Status: Available

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Utagawa HIROSHIGE (1797-1858)




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Hakone, kosui, “Hakone, the Lake” from Tokaido gojusan tsugi no uchi, “Fifty-three Stations of the Tokaido Road.” The set published by Hoeido (Takenouchi Magohachi)/Senkakudo, c. 1833-4. A line of travellers – presumably the deputation of the Edo Shogunate going to Kyoto – making its way down a precipitous path on the right in this mountainous region. This is the very rare first edition: An extremely difficult design to find in early impression as the jigsaw of colours on the mountains need to be perfectly keyed to work.

 

 

Fine impression. The red a little faded, otherwise very good colour. Slight centre fold, otherwise very good condition. Signed Hiroshige ga.

 

 

Status: Available

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Toyohara KUNICHIKA (1835-1900)




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Uba Shizu of Nabeshima praying under a waterfall from a set Zen’aku sanuroku bijin, “Thirty-six Good and Evil Beauties.” The set published by Sawamuraya Seikichi, 1876.

 

 

Very fine impression and colour with splashed gofun. Very good condition. Signed Toyohara Kunichika hitsu.

 

 

Status: Available

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Toyohara KUNICHIKA (1835-1900)




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A cho-oban (20 x 6.75 inches) print showing beauties fishing. The top figure has caught a crayfish. Each design interprets a haiku poem in red, top right. A set of 6 prints published by Matsui Eikichi, 1893. Rare.

 

 

Fine impression and colour. Slight creasing, otherwise fine condition. Signed Toyohara Kunichika hitsu.

 

 

Status: Available

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Utagawa KUNIYOSHI (1797-1861)




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A mitate (imaginary) triptych showing, from left to right: Onoe Kikugoro III as Takehara Genpachi; Ichikawa Ebizo V as Omura Gengo; Iwai Tojaku as Fujinami. The actors surrounding a handscroll that is emitting strong bands of light. Published by Edoya Matsugoro, c. late 1830s.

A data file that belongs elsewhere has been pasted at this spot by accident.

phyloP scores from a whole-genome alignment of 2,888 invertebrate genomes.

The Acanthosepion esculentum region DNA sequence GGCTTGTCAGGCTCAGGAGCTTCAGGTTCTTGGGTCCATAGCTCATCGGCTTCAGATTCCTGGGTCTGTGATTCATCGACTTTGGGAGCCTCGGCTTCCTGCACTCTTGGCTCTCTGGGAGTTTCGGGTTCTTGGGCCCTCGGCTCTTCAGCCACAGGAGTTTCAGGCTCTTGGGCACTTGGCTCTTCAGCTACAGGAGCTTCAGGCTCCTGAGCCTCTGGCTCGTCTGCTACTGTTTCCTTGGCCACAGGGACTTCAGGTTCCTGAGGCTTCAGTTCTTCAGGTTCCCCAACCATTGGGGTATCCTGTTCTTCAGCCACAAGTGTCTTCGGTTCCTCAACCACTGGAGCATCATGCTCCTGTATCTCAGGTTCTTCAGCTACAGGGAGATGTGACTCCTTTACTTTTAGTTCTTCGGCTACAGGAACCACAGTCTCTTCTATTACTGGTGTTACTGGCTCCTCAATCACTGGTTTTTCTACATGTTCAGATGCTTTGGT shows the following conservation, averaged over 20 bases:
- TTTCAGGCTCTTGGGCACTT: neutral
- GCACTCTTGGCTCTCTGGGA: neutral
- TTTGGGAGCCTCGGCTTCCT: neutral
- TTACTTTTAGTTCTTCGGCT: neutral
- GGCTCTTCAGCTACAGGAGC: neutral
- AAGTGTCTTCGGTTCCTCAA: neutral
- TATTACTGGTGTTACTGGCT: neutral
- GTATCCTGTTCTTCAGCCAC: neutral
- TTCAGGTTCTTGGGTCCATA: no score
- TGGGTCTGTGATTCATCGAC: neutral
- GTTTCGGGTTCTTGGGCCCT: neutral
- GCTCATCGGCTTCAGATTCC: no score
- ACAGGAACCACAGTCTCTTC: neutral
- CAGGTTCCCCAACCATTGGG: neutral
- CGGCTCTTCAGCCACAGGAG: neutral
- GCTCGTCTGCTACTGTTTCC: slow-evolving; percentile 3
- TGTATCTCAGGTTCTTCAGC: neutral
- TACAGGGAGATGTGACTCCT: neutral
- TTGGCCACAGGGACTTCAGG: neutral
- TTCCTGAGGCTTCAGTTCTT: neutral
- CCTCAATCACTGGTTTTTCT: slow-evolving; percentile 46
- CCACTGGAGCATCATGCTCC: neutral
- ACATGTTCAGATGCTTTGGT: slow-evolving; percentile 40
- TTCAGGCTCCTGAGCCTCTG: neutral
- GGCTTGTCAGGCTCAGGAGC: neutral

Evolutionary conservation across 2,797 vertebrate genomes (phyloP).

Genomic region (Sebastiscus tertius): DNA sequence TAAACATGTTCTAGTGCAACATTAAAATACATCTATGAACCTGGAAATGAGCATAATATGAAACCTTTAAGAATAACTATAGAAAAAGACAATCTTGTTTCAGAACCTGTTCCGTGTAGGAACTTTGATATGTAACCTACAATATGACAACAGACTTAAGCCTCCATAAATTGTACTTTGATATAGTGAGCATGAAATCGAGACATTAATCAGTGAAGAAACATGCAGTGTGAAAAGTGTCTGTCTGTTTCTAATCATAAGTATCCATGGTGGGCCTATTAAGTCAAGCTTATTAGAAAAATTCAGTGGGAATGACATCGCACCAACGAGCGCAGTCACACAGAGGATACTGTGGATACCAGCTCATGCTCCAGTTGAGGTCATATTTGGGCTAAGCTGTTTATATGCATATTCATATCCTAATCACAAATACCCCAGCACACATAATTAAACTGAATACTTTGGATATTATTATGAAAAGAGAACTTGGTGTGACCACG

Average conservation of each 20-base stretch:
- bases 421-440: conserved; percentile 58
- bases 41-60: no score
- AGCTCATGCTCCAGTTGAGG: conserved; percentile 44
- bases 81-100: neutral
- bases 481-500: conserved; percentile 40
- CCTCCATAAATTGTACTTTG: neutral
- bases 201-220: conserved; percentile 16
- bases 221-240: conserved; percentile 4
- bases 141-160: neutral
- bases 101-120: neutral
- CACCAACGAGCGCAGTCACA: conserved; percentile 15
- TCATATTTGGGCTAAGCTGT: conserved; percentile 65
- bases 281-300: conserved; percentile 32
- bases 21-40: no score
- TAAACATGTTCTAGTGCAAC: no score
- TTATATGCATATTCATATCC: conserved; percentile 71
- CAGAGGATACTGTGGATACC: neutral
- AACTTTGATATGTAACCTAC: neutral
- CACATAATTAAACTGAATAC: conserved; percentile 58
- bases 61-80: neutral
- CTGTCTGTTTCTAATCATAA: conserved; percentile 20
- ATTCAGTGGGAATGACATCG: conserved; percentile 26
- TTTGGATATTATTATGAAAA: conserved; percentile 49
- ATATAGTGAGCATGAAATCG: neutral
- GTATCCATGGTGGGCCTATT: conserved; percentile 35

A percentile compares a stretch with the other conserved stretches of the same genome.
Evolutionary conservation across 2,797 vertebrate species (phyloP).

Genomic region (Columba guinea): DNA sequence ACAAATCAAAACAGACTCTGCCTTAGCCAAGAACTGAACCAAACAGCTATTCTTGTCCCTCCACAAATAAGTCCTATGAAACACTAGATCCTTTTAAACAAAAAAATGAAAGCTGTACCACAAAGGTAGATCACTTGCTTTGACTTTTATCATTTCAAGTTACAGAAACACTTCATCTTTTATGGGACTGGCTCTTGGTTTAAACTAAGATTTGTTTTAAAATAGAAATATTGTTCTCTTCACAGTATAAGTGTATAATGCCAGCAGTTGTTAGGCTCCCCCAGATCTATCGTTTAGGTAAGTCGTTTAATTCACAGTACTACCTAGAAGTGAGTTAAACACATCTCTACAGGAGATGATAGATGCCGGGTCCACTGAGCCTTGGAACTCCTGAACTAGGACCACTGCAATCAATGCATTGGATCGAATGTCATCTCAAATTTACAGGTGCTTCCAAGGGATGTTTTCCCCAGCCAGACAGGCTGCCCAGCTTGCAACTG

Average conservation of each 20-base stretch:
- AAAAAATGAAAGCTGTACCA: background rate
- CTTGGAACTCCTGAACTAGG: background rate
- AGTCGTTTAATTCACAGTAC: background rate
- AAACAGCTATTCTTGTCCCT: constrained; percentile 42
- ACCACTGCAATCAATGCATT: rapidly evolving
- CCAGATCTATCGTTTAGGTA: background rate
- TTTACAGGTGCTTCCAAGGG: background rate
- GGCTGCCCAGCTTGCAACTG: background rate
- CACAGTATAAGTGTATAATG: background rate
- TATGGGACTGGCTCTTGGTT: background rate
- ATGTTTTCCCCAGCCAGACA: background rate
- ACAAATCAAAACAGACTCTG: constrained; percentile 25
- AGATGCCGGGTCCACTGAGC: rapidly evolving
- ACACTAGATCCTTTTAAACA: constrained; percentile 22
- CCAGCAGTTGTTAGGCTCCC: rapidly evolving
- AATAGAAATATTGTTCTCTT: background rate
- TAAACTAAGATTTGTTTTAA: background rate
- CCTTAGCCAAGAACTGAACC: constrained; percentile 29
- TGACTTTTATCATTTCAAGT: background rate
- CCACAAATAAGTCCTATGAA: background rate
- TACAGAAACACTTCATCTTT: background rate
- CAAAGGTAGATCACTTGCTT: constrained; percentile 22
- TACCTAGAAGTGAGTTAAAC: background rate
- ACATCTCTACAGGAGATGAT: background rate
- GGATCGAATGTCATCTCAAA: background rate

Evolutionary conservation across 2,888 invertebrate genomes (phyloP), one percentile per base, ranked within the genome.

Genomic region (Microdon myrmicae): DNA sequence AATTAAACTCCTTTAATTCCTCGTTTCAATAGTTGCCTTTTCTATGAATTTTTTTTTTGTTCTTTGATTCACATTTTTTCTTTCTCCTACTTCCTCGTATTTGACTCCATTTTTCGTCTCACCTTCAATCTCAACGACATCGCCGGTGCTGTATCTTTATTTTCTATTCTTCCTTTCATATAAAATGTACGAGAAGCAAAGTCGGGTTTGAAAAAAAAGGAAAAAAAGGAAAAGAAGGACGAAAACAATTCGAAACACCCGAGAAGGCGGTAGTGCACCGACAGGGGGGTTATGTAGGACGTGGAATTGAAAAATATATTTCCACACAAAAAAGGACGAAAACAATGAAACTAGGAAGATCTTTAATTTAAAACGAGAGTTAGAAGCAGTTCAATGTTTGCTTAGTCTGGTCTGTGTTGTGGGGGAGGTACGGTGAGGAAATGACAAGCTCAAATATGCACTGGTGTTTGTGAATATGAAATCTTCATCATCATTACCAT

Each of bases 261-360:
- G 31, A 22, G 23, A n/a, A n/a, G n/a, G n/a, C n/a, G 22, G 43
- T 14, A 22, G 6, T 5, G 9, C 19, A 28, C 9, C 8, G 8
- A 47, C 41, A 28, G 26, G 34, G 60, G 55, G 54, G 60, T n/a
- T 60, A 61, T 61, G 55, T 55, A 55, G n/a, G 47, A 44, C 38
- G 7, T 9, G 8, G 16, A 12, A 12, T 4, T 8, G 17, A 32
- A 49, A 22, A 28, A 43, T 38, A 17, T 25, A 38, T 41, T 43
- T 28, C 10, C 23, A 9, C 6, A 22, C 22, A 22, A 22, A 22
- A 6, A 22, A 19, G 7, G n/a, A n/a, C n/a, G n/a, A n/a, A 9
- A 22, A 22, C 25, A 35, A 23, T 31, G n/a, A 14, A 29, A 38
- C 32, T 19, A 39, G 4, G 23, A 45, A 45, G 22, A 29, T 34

Fine impression and colour. Album backing and joined sheets, otherwise fine condition. Signed Ichiyusai Kuniyoshi ga.

 

 

Status: Available

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ANONYMOUS (Late 18th century)




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An Uki-e, “floating picture” painting showing an interior with a puppet performance taking place. A puppeteer manipulates a female puppet in the centre, behind him two gidayu narrators and a shamisen player. A male puppet is being held behind a screen. Ladies behind a screen at right enjoy the drama. In fact, a male individual at the back seems overcome by emotion with a hanky to his face. The architecture is represented using one-point perspective, a style which made its way to Japan in the 1740’s from the West via China. (Interestingly the artist has got the perspective wrong on the screen at right.) This genre of painting – invariably unsigned – always shows interior or semi-interior views with banquets or, as here, puppet performances. Full colour on paper, 17 x 23 in; 43.2 x 58.5 cms. Minor marks, although good condition for this kind of painting.

 

Status:  
Available

 




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Ichiryusai HIROSHIGE (1797-1858)



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An uncut fan print with title Shinkiro no zu which has a double meaning of being the Yoshiwara in the deep sea and also a chimera or mirage. The scene enclosed in a (dreaming ?) bivalve shows visitors in a watery Yoshiwara, all with fish heads. Of the utmost rarity: This appears to be the only impression known. There are also what appear to be keying marks on three sides that have not been removed. Published by Shinagawaya Kyusuke with censor seal for 1845.

 

Very fine impression. Fine colour and condition. Signed Hiroshige giga hitsu.

 

Status: Sold

 

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Ichiryusai HIROSHIGE (1797-1858)




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An extremely rare chu-tanzaku, Fuyu Sumidagawa no yuki, “Winter Snow on the Sumida River.” From a set Shiki Edo meisho, “Famous Places in Edo in the Four Seasons.” A lone figure in straw cape and large hat poles a log raft down the Sumida river in heavy snow. Published by Kawasho c. 1834. There are a number of states of this design known: As here (probably the earliest) with publisher’s seal and kiwame seal; with kiwame only; and without either. There are also extremely deceiving copies of this print. Provenance: Ex Le Veel collection, sold by Ader Picard Tajan, Paris, 2nd sale, 24/10/1980, lot 114, p. 50.